I do not care for snow. It is heavy, and inconvenient, and makes the cuffs of my pants soggy since my short little legs are never long enough to use up all the inches in my inseam. Even my near constant wearing of heels because I cannot walk well in flat shoes (yes, it’s weird) doesn’t stop my pants getting sodden and heavy and blechy. I do not like shoveling or scraping off my car, but there is nothing better than spending an evening sitting on the couch, reading while it quietly snows all around you and the cold feels less intense and the nightime isn’t as dark and depressing.
Rain is nice too, but snow is quieter.
Last year there was a “blizzard” in Rhode Island. I drove all the way to Newport, not knowing that this was coming, and then 1 hour into our work Don the appraiser informed me, “I got gas, I got my hair cut, I got bread and milk– I’m set.” This was the first I’d heard of the Rhode Island need to buy bread and milk before any kind of serious weather activity, but I still think it’s weird. The blizzard, which in North Dakota would have been called “a dusting” or “Tuesday” dumped 6 inches and created such a panic that it took me 8 hours to get from Newport to Providence, a trip which usually takes me 45 minutes. Thankfully, I had a full tank of gas and a sandwich, or I would have been much more uncomfortable. As it was, I kept listening to disc after disc of a crappy audiobook, and wondering why I wasn’t home yet.
When I did finally achieve my street, it was pristine– a perfect, untouched blanket of snow with the streetlights reflecting peacefully off of it. It was bizarre, and apocalyptic. Eventually, I passed two people dressed in full winter-weather gear trudging down the middle of the street. They stopped and gawped at me like they’d never seen a car before. It was The Road Warrior, but with snow.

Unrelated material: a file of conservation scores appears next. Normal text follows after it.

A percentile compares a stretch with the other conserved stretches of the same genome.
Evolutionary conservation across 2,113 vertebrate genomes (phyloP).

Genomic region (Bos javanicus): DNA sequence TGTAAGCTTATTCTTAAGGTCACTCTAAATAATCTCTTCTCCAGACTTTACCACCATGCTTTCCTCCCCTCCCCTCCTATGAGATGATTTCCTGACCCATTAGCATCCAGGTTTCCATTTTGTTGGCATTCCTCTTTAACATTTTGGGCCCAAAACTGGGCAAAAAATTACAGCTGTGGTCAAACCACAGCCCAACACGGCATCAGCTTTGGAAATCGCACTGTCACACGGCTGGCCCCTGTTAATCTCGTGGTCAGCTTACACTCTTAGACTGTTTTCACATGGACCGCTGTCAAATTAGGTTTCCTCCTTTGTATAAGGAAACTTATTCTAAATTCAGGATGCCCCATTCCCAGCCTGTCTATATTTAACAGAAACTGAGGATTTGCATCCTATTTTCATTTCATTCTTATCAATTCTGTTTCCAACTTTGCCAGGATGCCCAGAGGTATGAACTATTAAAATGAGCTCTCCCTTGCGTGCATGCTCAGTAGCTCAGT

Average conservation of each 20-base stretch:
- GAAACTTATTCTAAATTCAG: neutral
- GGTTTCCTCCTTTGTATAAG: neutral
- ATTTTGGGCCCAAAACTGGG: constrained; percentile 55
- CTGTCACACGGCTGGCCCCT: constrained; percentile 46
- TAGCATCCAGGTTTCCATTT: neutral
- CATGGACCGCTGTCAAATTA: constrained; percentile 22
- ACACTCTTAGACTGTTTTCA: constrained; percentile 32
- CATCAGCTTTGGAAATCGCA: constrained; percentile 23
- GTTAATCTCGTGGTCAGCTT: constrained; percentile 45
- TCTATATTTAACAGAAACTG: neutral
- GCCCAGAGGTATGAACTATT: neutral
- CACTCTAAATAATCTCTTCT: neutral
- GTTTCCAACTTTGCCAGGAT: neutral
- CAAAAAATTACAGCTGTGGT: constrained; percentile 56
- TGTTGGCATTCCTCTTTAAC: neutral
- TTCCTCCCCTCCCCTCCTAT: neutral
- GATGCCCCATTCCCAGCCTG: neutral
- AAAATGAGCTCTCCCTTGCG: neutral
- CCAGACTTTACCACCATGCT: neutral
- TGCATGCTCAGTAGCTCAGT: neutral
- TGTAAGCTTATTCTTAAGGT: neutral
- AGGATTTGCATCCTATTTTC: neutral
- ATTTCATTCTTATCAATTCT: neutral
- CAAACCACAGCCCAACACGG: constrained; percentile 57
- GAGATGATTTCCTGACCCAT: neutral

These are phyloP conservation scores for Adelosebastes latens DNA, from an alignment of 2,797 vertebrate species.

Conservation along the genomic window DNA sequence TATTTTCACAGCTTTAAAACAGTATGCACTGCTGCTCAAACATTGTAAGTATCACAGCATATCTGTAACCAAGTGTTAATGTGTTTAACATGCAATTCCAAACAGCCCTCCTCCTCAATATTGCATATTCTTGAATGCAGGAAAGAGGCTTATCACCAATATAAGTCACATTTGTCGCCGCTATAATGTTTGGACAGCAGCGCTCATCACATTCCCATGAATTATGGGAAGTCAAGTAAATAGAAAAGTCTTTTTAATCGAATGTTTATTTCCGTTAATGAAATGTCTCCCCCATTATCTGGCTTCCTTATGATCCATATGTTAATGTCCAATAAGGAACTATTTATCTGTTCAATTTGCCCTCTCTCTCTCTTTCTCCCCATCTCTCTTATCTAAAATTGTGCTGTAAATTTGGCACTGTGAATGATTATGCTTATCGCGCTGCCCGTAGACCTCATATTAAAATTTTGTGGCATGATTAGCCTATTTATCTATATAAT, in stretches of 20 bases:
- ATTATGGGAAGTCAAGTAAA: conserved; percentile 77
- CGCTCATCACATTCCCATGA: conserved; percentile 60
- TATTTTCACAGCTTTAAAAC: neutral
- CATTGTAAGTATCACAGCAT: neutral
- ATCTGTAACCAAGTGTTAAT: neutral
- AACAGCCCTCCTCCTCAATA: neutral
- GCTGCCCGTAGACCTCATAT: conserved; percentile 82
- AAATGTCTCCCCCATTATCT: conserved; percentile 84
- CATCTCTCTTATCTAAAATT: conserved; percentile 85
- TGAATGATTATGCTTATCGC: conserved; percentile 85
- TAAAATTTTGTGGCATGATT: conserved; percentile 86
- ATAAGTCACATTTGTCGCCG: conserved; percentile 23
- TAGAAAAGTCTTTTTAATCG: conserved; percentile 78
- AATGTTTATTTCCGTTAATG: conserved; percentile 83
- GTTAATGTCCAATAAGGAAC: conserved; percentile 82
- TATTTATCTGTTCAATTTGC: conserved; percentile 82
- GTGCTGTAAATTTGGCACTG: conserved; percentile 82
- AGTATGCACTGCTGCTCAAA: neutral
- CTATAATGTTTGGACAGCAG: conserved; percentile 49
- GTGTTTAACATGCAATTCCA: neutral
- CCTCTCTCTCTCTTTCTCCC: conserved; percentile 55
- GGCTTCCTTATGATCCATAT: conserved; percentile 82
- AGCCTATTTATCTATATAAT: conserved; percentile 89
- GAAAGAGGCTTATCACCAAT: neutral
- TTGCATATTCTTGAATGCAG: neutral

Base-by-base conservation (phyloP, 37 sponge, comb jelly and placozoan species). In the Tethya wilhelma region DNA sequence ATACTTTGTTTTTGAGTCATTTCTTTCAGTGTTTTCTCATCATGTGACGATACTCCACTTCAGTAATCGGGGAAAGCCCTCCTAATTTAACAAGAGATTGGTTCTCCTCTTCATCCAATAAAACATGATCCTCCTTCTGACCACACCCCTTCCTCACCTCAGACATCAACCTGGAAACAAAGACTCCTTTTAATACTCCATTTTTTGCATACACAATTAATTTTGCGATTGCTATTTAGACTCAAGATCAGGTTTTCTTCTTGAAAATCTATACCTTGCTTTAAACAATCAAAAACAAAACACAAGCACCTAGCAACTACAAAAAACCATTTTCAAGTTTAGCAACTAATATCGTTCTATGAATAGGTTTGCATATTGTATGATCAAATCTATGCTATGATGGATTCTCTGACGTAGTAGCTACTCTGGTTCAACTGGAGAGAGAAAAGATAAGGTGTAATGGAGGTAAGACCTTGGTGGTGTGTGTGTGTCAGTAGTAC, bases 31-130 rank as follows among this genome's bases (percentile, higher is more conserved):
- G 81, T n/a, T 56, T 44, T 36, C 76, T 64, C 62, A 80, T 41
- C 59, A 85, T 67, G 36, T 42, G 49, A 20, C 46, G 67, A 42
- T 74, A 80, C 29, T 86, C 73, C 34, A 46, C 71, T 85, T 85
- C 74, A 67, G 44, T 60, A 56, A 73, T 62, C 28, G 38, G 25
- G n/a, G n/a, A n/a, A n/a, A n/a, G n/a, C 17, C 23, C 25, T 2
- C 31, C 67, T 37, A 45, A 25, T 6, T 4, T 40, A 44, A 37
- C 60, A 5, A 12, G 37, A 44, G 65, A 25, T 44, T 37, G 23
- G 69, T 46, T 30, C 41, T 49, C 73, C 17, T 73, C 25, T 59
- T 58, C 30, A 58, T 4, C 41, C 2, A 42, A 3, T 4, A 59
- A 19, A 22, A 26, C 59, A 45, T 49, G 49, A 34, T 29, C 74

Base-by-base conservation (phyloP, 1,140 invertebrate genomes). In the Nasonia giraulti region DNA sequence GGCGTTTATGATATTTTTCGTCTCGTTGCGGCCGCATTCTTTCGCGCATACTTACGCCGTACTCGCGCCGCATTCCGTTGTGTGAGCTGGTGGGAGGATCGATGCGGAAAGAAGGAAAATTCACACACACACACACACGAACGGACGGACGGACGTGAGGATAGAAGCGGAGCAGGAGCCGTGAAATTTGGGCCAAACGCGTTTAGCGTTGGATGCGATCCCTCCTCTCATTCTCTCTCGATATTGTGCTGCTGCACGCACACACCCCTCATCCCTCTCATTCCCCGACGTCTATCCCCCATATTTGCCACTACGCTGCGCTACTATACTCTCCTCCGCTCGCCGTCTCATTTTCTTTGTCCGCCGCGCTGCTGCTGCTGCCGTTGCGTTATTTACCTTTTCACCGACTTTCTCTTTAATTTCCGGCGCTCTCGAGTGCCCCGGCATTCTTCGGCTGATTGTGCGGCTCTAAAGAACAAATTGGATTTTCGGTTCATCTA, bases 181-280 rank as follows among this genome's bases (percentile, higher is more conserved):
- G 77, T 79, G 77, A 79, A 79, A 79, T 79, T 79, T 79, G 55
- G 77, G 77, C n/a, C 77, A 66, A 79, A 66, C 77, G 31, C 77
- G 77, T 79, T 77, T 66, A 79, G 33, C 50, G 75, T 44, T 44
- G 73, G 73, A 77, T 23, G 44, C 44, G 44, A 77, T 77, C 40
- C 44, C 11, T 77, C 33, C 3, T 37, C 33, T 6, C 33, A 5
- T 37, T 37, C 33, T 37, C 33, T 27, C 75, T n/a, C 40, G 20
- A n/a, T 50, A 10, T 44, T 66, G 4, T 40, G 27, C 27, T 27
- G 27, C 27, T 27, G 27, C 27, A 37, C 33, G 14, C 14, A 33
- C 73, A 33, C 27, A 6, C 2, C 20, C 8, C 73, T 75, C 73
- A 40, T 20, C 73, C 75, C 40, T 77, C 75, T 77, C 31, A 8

I got stuck in my own driveway, and went inside to reflect on the day with a frozen pizza and a bottle of wine. In that moment, I was very apprehensive about my adopted home of Rhode Island. The weather phenomenon I had been most worried about was hurricanes– blizzards are no big deal to me, but I supposed if everyone else goes into a panic, it doesn’t do me much good to stay calm.
The following week at work, all anyone could talk about was the blizzard, and I really don’t feel I got as much sympathy as I should have. I kept explaining over and over that this amount of snow was not a big deal, I’ve seen way worse, and then older co-workers would describe “the big one” back in the day, and look at me like you poor kid, you have no idea.
“But, once we were without power for 36 hours,” I protested, “In -20 temperatures. I watched my brother slowly go insane. We did shadow puppets for five hours– maybe longer– time had no meaning!”
I have learned, you cannot tell old people about weather, because they’ve always seen more than you, and simply do not care to hear you prattling on.
So a while ago, I was at the gym, and CNN was telling me all about how the Midwest was buried under feet of snow. Instead of feeling smug that I wasn’t in that situation, I felt a bit jealous. Of course, when I talked to my parents and brother they informed me that “yeah, it was about a foot or so, no big deal.”
I just really want to sit in my reading chair, wrapped in my Slanket, and watch the snow fall. I don’t want to do anything else with it– make a fort, shovel it etc. I just want to watch it for an evening, and then I’ll be good. I wonder if that will happen, or if I’ll end up having to drive in it again.